The Value of Financial Planning in Removing Mental Barriers

In October 2019, Eliud Kipchoge made history as one of the greatest marathon runners of all time by becoming the first person to run a sub 2-hour marathon, which was once thought to be impossible just as the 4-minute mile myth before it was broken by Roger Bannister decades ago.

To put this extraordinary feat and blistering pace into perspective, it means finishing a Saturday parkrun, which is a mere 5km, in just over 14 minutes (more than half the average finishing time) and then repeating this 8.5 times to match the marathon distance.

This was years in the making and not an overnight success – it underlines the meticulous attention to detail in organising, planning, training, and dietary management in order to give Eliud the best chance to succeed when the big day came.

In many ways, this is not dissimilar to Financial Planning as life is effectively a long marathon.

Financial Planning is a “top-down approach”

Financial Planning seeks to first understand what a client’s “bigger picture” looks like and developing a strategy to accomplish all their goals and milestones along the way.

It’s about understanding and accepting that money is not the end-game, but a mere medium used to ultimately help clients and their loved ones be ‘happier’.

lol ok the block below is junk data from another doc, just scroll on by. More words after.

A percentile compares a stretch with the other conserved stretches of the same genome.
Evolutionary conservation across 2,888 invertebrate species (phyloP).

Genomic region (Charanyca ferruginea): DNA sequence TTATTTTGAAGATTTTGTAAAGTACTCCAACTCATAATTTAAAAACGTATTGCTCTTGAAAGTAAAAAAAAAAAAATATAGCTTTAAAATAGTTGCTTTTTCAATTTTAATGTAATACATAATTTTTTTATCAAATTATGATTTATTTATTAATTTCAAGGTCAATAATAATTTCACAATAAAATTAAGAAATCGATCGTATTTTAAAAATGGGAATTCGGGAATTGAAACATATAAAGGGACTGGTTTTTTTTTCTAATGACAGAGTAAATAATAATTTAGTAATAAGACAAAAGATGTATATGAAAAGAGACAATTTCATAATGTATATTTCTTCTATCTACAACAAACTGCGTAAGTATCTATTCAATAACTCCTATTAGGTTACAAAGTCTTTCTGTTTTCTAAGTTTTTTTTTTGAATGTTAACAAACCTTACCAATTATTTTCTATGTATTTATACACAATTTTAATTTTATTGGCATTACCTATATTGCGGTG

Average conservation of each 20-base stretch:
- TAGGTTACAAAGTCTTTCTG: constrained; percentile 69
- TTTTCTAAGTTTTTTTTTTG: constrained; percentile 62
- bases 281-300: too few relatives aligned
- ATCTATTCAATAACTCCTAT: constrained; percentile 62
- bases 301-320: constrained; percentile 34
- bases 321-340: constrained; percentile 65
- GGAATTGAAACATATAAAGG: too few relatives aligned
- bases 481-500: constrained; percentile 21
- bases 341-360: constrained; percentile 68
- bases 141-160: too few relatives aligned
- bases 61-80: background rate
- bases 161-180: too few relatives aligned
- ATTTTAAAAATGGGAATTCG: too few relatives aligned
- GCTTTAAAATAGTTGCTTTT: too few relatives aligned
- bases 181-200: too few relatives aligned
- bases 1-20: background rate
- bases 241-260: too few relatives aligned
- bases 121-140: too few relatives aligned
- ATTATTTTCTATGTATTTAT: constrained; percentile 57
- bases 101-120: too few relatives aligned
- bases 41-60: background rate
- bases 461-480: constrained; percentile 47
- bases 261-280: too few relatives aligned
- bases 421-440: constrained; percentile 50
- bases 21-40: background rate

Whether that means having a better quality of life, spending more time with family, pursuing passions, new experiences, or giving back to society.

There are no limits

In the same way then, Kipchoge’s “bigger picture” in completing the sub 2-hour marathon was not only to stake his name in history books, but also to inspire future athletes and show that there are no limits.

From there, they simply backward-engineered and mapped out the steps needed for him to achieve this incredible feat, including:

  • A training regime of running up to 140 miles a week
  • The formation of pacers acting as wind shields
  • Selecting the location in Vienna for its low altitude and straight roads.

They knew every small marginal gain and efficiency made compounds to make a big difference over the whole 26.2 miles.

A ‘bottom-up approach’ did not make sense

To be without a plan and vision of the future guiding from the top, would be like starting to design a training regime first without knowledge of the final racing distance, the weather and humidity conditions.

With financial planning done well, quality financial advice filters down to tackle the nitty gritty details on a micro level, such as making improvements to investments and delivering tax efficiencies to achieve the bigger goals quicker.

The value of financial planning lies in:

  • The process of listening
  • Identifying goals
  • Helping clients take action
  • Reviewing progress towards the goals set.

FInancial Planning is both rewarding and life-changing for advisers and clients.

Imagine a hypothetical client living in two parallel universes

This client has various investments and pensions, and is looking to retire in 10 years’ time so sought out some professional advice.

In parallel universe number one …
  • A Financial Adviser provides suitable financial advice to realign this client’s investments to match his moderate risk tolerance.